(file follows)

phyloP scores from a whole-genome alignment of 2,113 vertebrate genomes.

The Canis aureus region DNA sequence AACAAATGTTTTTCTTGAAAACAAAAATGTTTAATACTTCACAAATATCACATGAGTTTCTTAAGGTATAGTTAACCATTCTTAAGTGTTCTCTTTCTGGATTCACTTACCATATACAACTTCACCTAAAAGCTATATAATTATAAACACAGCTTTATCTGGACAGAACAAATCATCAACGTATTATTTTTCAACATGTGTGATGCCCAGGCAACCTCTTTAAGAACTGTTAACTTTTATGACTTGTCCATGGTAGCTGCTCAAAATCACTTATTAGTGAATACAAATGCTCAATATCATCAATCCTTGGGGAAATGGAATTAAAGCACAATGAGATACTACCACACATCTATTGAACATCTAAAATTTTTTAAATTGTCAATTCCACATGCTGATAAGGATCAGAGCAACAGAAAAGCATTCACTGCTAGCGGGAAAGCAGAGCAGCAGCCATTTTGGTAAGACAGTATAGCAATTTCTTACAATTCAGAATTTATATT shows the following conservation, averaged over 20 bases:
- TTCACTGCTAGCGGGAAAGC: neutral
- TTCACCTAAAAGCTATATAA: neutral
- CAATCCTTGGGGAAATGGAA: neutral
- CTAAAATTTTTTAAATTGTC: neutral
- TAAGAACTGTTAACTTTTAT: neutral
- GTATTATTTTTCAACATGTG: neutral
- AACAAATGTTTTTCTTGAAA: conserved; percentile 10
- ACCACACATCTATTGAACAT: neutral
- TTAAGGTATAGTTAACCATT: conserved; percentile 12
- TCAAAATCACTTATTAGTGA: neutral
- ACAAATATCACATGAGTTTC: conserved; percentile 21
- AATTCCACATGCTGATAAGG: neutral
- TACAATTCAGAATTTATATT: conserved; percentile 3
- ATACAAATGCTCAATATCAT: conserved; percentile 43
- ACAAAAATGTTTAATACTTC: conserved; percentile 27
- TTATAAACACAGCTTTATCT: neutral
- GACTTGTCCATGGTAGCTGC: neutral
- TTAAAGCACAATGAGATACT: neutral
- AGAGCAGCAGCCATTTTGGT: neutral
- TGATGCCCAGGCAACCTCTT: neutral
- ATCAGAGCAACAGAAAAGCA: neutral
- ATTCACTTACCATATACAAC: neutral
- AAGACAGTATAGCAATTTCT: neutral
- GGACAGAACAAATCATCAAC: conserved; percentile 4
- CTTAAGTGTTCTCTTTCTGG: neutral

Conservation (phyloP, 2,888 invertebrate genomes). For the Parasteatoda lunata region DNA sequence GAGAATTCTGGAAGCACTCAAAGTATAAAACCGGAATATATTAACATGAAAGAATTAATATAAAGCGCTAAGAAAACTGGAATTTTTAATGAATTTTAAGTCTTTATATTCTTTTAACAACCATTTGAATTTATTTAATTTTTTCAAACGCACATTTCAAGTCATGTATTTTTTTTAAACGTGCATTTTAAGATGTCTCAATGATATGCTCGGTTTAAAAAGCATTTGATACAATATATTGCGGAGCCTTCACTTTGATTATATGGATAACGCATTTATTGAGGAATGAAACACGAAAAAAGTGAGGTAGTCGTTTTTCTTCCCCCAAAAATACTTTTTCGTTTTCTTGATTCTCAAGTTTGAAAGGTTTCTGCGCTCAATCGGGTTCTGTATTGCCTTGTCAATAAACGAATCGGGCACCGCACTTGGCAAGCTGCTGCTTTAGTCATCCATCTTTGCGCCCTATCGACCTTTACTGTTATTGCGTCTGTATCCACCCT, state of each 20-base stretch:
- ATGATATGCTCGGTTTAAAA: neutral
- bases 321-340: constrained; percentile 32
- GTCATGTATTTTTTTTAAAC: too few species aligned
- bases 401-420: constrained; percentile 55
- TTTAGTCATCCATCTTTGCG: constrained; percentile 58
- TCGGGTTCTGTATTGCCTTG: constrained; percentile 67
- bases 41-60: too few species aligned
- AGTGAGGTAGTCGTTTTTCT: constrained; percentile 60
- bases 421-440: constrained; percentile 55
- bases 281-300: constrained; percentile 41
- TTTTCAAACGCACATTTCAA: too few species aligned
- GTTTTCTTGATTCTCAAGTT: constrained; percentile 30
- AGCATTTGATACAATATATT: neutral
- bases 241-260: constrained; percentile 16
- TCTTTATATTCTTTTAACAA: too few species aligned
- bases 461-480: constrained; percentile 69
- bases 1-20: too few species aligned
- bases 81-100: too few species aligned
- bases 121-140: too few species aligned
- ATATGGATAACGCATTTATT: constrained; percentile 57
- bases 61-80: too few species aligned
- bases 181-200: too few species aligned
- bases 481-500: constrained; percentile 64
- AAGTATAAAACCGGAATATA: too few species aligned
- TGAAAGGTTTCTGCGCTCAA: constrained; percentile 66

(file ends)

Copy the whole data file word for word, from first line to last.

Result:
phyloP scores from a whole-genome alignment of 2,113 vertebrate genomes.

The Canis aureus region DNA sequence AACAAATGTTTTTCTTGAAAACAAAAATGTTTAATACTTCACAAATATCACATGAGTTTCTTAAGGTATAGTTAACCATTCTTAAGTGTTCTCTTTCTGGATTCACTTACCATATACAACTTCACCTAAAAGCTATATAATTATAAACACAGCTTTATCTGGACAGAACAAATCATCAACGTATTATTTTTCAACATGTGTGATGCCCAGGCAACCTCTTTAAGAACTGTTAACTTTTATGACTTGTCCATGGTAGCTGCTCAAAATCACTTATTAGTGAATACAAATGCTCAATATCATCAATCCTTGGGGAAATGGAATTAAAGCACAATGAGATACTACCACACATCTATTGAACATCTAAAATTTTTTAAATTGTCAATTCCACATGCTGATAAGGATCAGAGCAACAGAAAAGCATTCACTGCTAGCGGGAAAGCAGAGCAGCAGCCATTTTGGTAAGACAGTATAGCAATTTCTTACAATTCAGAATTTATATT shows the following conservation, averaged over 20 bases:
- TTCACTGCTAGCGGGAAAGC: neutral
- TTCACCTAAAAGCTATATAA: neutral
- CAATCCTTGGGGAAATGGAA: neutral
- CTAAAATTTTTTAAATTGTC: neutral
- TAAGAACTGTTAACTTTTAT: neutral
- GTATTATTTTTCAACATGTG: neutral
- AACAAATGTTTTTCTTGAAA: conserved; percentile 10
- ACCACACATCTATTGAACAT: neutral
- TTAAGGTATAGTTAACCATT: conserved; percentile 12
- TCAAAATCACTTATTAGTGA: neutral
- ACAAATATCACATGAGTTTC: conserved; percentile 21
- AATTCCACATGCTGATAAGG: neutral
- TACAATTCAGAATTTATATT: conserved; percentile 3
- ATACAAATGCTCAATATCAT: conserved; percentile 43
- ACAAAAATGTTTAATACTTC: conserved; percentile 27
- TTATAAACACAGCTTTATCT: neutral
- GACTTGTCCATGGTAGCTGC: neutral
- TTAAAGCACAATGAGATACT: neutral
- AGAGCAGCAGCCATTTTGGT: neutral
- TGATGCCCAGGCAACCTCTT: neutral
- ATCAGAGCAACAGAAAAGCA: neutral
- ATTCACTTACCATATACAAC: neutral
- AAGACAGTATAGCAATTTCT: neutral
- GGACAGAACAAATCATCAAC: conserved; percentile 4
- CTTAAGTGTTCTCTTTCTGG: neutral

Conservation (phyloP, 2,888 invertebrate genomes). For the Parasteatoda lunata region DNA sequence GAGAATTCTGGAAGCACTCAAAGTATAAAACCGGAATATATTAACATGAAAGAATTAATATAAAGCGCTAAGAAAACTGGAATTTTTAATGAATTTTAAGTCTTTATATTCTTTTAACAACCATTTGAATTTATTTAATTTTTTCAAACGCACATTTCAAGTCATGTATTTTTTTTAAACGTGCATTTTAAGATGTCTCAATGATATGCTCGGTTTAAAAAGCATTTGATACAATATATTGCGGAGCCTTCACTTTGATTATATGGATAACGCATTTATTGAGGAATGAAACACGAAAAAAGTGAGGTAGTCGTTTTTCTTCCCCCAAAAATACTTTTTCGTTTTCTTGATTCTCAAGTTTGAAAGGTTTCTGCGCTCAATCGGGTTCTGTATTGCCTTGTCAATAAACGAATCGGGCACCGCACTTGGCAAGCTGCTGCTTTAGTCATCCATCTTTGCGCCCTATCGACCTTTACTGTTATTGCGTCTGTATCCACCCT, state of each 20-base stretch:
- ATGATATGCTCGGTTTAAAA: neutral
- bases 321-340: constrained; percentile 32
- GTCATGTATTTTTTTTAAAC: too few species aligned
- bases 401-420: constrained; percentile 55
- TTTAGTCATCCATCTTTGCG: constrained; percentile 58
- TCGGGTTCTGTATTGCCTTG: constrained; percentile 67
- bases 41-60: too few species aligned
- AGTGAGGTAGTCGTTTTTCT: constrained; percentile 60
- bases 421-440: constrained; percentile 55
- bases 281-300: constrained; percentile 41
- TTTTCAAACGCACATTTCAA: too few species aligned
- GTTTTCTTGATTCTCAAGTT: constrained; percentile 30
- AGCATTTGATACAATATATT: neutral
- bases 241-260: constrained; percentile 16
- TCTTTATATTCTTTTAACAA: too few species aligned
- bases 461-480: constrained; percentile 69
- bases 1-20: too few species aligned
- bases 81-100: too few species aligned
- bases 121-140: too few species aligned
- ATATGGATAACGCATTTATT: constrained; percentile 57
- bases 61-80: too few species aligned
- bases 181-200: too few species aligned
- bases 481-500: constrained; percentile 64
- AAGTATAAAACCGGAATATA: too few species aligned
- TGAAAGGTTTCTGCGCTCAA: constrained; percentile 66